Halo Has Finally Arrived On Steam’s Platform, Yet Missing Many Quality Of Life Features

Halo Has Finally Arrived On Steam’s Platform, Yet Missing Many Quality Of Life Features
Credit: Halo via YouTube

I am tremendously hesitant to look a gift horse in the mouth.  We’ve finally received Master Chief himself on Steam, and there should be unicorns, rainbows, and pigs flying everywhere.  Yet there are some questions had, now that consumers can open the application themselves and start to poke around.

First and foremost, it bears being said in this era that the game plays.  It plays well, actually, as gamers take control of Noble 6 as a part of the fabled Noble Team, destined for simultaneous greatness and tragedy in their sojourn for the title.  Eliminating the Covenant has arguably never felt better, as we can finally use a keyboard and mouse to eliminate humanity’s greatest threat with utmost precision.

The launcher itself is also a thing of beauty, with reserved slots for the rest of the Halo: The Master Chief Collection whenever they may release.  The atmosphere is set instantly with Halo’s legendary music compositions setting a suitable backdrop for the science-fiction thriller that spans the galaxy.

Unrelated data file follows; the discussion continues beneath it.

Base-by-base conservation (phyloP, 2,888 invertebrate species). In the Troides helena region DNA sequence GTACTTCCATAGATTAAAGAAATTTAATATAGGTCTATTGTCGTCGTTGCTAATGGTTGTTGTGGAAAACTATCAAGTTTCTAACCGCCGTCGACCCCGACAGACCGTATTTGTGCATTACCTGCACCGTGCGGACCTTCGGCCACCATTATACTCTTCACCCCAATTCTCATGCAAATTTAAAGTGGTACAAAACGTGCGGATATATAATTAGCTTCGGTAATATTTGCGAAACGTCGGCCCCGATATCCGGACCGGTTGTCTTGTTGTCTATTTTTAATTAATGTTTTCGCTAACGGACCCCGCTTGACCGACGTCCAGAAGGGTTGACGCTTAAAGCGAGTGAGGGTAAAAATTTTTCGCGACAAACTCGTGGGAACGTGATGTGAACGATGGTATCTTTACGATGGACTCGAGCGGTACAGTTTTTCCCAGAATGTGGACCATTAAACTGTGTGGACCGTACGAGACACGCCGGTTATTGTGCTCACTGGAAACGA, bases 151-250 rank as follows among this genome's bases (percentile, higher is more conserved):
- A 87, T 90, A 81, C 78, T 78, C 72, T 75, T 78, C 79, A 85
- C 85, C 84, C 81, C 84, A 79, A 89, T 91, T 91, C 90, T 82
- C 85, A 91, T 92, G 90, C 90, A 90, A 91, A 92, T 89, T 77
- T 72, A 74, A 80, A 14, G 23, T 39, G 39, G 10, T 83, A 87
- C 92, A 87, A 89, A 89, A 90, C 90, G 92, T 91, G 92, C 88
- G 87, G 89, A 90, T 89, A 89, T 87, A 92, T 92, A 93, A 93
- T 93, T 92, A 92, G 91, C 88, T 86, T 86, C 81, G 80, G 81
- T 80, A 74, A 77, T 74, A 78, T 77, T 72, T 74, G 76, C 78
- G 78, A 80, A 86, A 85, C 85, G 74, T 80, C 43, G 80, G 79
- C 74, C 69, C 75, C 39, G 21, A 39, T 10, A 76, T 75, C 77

Yet before people can even experience this, they must sign-in to their Microsoft account.  There’s no getting around it, either, as no amount of pressing ‘close’ will keep the window closed.  The screen is like a nightmare of Microsoft pushing Windows 10, where you ultimately couldn’t opt-out of it.  It’s a bit more baffling when you consider that Steam already has more than enough included inn their platform for playing with friends, and keeping tabs on everyone.  It’s…redundant at best, and encroaching at worst.

Regardless, it’s ultimately Microsoft’s IP, and this is simply the time we live in.  Tracking on top of tracking.  The good news is that if you’ve prepared as we suggested, this part should be an absolute breeze for you.

The second part that everyone will notice is a complete lack of graphics options beyond FOV sliders.  Granted, we’re all tremendously pleased that there are FOV sliders in the first place, as not having them is a one-way ticket to nausea (which some developers still don’t understand).  Yet beyond that, you can choose only the ‘Performance’, ‘Classic’, or ‘Enhanced’ graphics.  The names are self-explanatory, yet not being able to further tweak values does raise some concerns.

Granted, perhaps we’re being a bit too picky for a game almost a decade old; it would’ve taken an obscene amount of time to completely rework the game from the ground up with new 3d objects for everything, allowing screen-archers and enthusiasts to maximize the potential of the title.

Forewarned is forearmed, however; this may be what fans should expect for the rest of the series, with ‘Enhanced’ just piquing those that expect just a little bit more in a modern title.